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NDunham

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About NDunham

  • Birthday 01/25/1991

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  1. definitely try it with it off set. one time i tried moving a tang, it got thin by the blade, so you would want to encroach on the blade like michael said. big thing i'd have to say, is definitely go with the sweep. it's real easy to want to have as much blade as possible, and not remove enough to make the blade flow. as a beginner, i'd also say watch out for cold shuts in that tang-blade transition, especially if you have a square-cornered anvil.
  2. i second that. you can turn the web into a hot cut/fuller. sometimes i wont secure the rr rail, so i can turn it on its side to use the bottom web as a fuller.
  3. so the only thing you really forge is the guard? I was wondering if its would be possible to split the guard out with a hot chisel.
  4. what I meant is that if he decides to get mild steel for an anvil, then decides its too soft, It will be simpler to hardface it than hardfacing cast iron. Although I just learned about welding cast iron with standard ER70S-6 wire, which could be hardfaced.
  5. if you ever decide that mild steel is too soft, its nicer to weld on that cast iron or tool steel (cheaper too)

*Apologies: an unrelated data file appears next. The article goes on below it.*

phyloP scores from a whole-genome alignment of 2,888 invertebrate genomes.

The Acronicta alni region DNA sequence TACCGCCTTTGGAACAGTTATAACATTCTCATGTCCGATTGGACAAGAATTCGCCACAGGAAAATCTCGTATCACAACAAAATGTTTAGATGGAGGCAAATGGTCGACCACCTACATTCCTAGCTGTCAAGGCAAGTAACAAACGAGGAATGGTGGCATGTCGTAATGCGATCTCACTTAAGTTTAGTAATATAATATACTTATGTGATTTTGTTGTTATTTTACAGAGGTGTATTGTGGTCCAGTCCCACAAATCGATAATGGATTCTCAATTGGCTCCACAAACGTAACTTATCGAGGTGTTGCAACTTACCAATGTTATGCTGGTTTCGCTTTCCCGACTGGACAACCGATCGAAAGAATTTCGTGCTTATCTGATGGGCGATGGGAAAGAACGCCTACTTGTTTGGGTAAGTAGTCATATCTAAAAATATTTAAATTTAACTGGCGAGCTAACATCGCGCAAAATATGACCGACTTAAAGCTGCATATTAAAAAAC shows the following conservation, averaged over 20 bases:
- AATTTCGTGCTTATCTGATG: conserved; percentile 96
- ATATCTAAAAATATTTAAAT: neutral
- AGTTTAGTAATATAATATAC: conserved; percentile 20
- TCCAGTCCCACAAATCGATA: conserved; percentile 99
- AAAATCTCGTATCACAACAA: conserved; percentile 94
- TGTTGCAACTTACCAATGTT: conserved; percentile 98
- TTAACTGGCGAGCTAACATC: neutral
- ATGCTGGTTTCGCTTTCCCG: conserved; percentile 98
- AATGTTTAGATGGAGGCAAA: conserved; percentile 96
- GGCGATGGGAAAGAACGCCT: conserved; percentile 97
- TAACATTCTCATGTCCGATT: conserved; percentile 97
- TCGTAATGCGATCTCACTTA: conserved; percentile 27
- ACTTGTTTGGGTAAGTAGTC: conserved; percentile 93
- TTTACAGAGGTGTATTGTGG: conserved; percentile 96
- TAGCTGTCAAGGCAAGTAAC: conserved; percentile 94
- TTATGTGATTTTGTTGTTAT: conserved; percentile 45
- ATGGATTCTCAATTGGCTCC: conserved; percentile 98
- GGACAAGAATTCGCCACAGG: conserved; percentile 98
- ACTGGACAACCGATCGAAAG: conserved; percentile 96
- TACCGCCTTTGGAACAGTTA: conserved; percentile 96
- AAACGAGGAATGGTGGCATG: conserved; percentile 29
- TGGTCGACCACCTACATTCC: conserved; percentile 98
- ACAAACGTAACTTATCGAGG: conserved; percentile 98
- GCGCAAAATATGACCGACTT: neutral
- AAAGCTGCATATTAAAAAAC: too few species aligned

6. OK... I haven't made a sax either. from what I've read, kukris don't have much distal taper, except at the very tip. based on that, and blade width, i am supposing that for an authentic shape, one would need to either upset the end, or draw out the narrow part. I was wondering what people do. Regarding the teapot, I believe he is referring to the quench. I don't think that kukris are usually tempered separately form the quench. However, it does seem to be common to refer to differential heat-treating as tempering.
  7. you'll really have to draw it out like crazy. I don't know if the head would work out right. One thing that might be nice is to put a little flare by the butt too. but it does look nice
  8. Very nice makes me want the rain to stop so i can play with patterning besides fixing the anvil... or build a press maybe...
  9. I sure hope they're shock-resistant
  10. I know this is an old thread, but... what kind of Jet-Dry? Thanks
  11. Ooops... mistake. please please please don't use meter-in flow control... use meter out so you don't have a runaway piston. basically, put the flow control valve in the line on the bottom. also, you'll want a check valve to bypass the FCV for raising the piston. these are built into some FCVs... you could get one that has it if you use a FCV. also, there is only one reservoir. It's just drawn with multiple reservoirs in diagrams and regarding solenoid valves, there fine unless you stall them out/have them on a long time. the solenoid can burn up, especially if your valve won't move
  12. You'll want a 4-way, 3-position, tandem center directional control valve. You for sure want a pressure relief valve, take a Tee off the pressure line from pump (before directional control valve), then dump to tank from there. I would advise using a counterbalance valve to hold it up. It will have a remote pressure sensing line which you hook up to the line to press down, the valve goes in the line from the bottom of the cylinder. of course, you need a check valve to bypass it when you're pumping it up. I can add some schematics if you need. edit: if you want to control speed, if you have
  13. to get the curves without forging special chisel, you could grind a punch or nail set.
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